Yucca (Yucca glauca), the state flower of New Mexico, illustrates an intimate relationship between a specialized pollinator and its equally specialized flower. The plant and the insect co-evolved; that is, they developed in intimate connection with each other. This is called an obligate mutualism in which if one were to disappear, the other would follow the same path. Originally it was a relationship of exploitation, with the moth larvae feeding on the seeds of the yucca. But, eventually the plant devised methods to take advantage of the situation and as a consequence, the moth also evolved to ensure food for its babies and preservation of its food plant.
The yucca adds a special embellishment to this arrangement; of all the insects that visit its flowers, the only ones that can accomplish pollination are the yucca moths (Tegeticula yuccasella and Parategeticula depending on the species of plant).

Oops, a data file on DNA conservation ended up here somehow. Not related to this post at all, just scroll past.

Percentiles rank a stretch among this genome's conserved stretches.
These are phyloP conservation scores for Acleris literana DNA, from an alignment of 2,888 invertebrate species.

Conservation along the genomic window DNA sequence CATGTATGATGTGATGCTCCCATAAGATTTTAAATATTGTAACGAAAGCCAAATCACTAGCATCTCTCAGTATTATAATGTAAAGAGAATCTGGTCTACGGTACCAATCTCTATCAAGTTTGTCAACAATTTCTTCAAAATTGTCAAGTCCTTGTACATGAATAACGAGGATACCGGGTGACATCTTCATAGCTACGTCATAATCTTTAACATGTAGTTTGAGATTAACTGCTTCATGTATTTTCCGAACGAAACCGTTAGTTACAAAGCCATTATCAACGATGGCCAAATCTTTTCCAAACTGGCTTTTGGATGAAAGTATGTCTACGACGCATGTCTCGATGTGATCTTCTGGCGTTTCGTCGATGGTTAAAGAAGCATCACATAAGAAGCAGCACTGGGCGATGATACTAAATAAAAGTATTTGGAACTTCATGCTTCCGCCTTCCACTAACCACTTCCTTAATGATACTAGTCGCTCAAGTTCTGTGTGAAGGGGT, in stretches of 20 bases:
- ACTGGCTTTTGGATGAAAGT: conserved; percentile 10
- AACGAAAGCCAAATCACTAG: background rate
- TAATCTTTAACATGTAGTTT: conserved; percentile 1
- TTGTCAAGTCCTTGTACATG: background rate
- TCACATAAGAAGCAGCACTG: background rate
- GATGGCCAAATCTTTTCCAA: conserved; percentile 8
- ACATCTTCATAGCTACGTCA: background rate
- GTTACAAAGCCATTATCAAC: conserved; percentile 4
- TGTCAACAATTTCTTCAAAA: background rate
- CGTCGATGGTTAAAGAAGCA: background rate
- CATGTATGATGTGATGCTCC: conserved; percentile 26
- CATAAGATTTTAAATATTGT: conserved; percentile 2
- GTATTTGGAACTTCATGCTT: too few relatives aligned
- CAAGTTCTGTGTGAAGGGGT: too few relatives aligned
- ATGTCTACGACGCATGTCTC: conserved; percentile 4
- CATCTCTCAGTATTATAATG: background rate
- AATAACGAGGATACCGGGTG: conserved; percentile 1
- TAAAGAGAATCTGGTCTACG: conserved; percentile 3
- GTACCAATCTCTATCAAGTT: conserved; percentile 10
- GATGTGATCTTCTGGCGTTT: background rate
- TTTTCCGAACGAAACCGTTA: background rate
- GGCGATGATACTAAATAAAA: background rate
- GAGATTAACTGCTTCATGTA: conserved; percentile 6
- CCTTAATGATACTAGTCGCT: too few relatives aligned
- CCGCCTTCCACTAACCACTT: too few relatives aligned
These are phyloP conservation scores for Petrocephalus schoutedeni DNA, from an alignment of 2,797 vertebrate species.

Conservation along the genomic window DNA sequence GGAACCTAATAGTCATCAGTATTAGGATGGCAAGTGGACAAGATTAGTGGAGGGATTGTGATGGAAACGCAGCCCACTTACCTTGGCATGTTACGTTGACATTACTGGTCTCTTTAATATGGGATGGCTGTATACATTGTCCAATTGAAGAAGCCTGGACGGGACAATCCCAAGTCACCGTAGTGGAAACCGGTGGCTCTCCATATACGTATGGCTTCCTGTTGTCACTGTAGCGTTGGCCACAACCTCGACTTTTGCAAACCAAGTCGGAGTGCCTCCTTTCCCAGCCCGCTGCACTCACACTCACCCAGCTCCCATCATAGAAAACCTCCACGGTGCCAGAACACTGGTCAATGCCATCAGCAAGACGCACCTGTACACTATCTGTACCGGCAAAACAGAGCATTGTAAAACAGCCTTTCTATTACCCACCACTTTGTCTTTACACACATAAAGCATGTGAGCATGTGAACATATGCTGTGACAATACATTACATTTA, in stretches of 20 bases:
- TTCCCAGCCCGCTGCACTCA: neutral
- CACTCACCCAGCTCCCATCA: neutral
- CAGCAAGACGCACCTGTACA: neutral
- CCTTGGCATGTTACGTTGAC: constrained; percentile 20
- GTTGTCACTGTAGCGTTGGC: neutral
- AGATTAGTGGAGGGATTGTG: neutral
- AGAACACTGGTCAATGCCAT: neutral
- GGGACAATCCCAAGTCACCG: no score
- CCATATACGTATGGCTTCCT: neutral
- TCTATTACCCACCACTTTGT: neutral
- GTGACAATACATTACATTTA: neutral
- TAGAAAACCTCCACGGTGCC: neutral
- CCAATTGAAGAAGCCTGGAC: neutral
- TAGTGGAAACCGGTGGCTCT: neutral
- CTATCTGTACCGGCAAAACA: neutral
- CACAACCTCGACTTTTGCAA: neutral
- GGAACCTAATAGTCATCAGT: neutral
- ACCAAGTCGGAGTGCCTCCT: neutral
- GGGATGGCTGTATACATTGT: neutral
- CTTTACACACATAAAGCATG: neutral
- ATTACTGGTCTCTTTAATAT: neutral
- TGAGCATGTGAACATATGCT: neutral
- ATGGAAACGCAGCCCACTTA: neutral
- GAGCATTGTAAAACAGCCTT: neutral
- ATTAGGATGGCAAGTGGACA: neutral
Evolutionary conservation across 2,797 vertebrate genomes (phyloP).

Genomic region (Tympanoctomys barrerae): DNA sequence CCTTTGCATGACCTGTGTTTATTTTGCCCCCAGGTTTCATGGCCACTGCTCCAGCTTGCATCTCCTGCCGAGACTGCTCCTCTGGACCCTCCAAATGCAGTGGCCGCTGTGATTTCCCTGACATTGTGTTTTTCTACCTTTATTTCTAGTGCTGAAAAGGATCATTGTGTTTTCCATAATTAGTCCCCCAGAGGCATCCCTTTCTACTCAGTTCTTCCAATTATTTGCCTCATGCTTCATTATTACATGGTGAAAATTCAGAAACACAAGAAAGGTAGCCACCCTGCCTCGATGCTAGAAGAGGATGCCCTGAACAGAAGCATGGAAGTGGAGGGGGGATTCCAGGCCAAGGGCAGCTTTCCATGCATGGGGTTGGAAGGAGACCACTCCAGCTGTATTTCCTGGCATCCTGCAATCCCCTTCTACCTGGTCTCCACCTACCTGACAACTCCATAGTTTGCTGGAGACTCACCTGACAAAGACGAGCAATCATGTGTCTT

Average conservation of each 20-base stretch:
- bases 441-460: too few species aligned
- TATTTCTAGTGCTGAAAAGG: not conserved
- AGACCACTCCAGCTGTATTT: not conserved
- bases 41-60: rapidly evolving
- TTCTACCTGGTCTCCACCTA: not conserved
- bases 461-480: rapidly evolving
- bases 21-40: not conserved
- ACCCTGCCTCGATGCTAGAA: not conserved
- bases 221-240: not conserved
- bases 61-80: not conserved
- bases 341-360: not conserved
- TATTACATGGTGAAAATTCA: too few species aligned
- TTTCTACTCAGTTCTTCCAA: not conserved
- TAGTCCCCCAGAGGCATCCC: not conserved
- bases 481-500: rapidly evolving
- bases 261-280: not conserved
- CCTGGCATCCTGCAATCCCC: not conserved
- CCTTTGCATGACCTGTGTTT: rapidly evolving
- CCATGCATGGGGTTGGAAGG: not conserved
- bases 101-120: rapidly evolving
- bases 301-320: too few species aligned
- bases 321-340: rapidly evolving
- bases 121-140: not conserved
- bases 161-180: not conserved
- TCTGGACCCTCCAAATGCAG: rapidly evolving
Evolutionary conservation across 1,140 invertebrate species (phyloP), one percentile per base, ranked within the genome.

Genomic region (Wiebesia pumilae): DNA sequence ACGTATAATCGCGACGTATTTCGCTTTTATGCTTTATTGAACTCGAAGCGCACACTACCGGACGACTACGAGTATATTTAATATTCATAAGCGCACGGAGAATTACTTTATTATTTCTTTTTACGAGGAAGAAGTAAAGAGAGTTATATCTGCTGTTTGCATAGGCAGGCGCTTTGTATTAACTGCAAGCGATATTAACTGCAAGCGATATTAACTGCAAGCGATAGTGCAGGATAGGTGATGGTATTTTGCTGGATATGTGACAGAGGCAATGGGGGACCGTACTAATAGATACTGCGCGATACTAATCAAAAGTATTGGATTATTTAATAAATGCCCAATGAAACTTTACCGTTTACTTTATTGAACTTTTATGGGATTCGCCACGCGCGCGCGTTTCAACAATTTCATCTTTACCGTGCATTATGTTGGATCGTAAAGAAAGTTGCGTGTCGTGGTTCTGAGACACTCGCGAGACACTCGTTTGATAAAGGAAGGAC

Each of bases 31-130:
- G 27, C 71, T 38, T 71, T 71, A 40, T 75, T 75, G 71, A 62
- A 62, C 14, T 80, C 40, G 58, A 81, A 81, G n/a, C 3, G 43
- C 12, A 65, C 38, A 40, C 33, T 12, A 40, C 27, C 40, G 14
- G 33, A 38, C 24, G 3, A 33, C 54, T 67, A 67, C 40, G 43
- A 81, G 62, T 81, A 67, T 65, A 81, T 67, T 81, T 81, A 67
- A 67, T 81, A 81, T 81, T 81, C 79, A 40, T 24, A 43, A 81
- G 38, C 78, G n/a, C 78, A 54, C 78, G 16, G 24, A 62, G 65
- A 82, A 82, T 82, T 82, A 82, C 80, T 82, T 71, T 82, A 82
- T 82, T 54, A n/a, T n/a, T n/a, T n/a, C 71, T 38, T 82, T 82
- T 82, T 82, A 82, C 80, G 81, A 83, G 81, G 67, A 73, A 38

Then, just as purposely as before, she goes to the right place, at the top of the ovary (called stigma), and deposits some of her precious cargo of pollen from under her chin, ensuring, this way, that the seeds will grow and feed her babies. She repeats this operation in other flowers.
The larvae feed on some of the seeds and there are enough left for the plant to reproduce. When fully grown, the larvae drop to the ground, where it goes through the transformation called pupation and finally it emerges as an adult several months later to repeat the cycle.
Without this insignificant little moth, the landscapes of the west would look dramatically different in the absence of yucca.
|© Cillas. Wikicommons|
Moths as Pollinators
List of articles
Beginners Guide to Pollinators and Other Flower Visitors
© Beatriz Moisset. 2012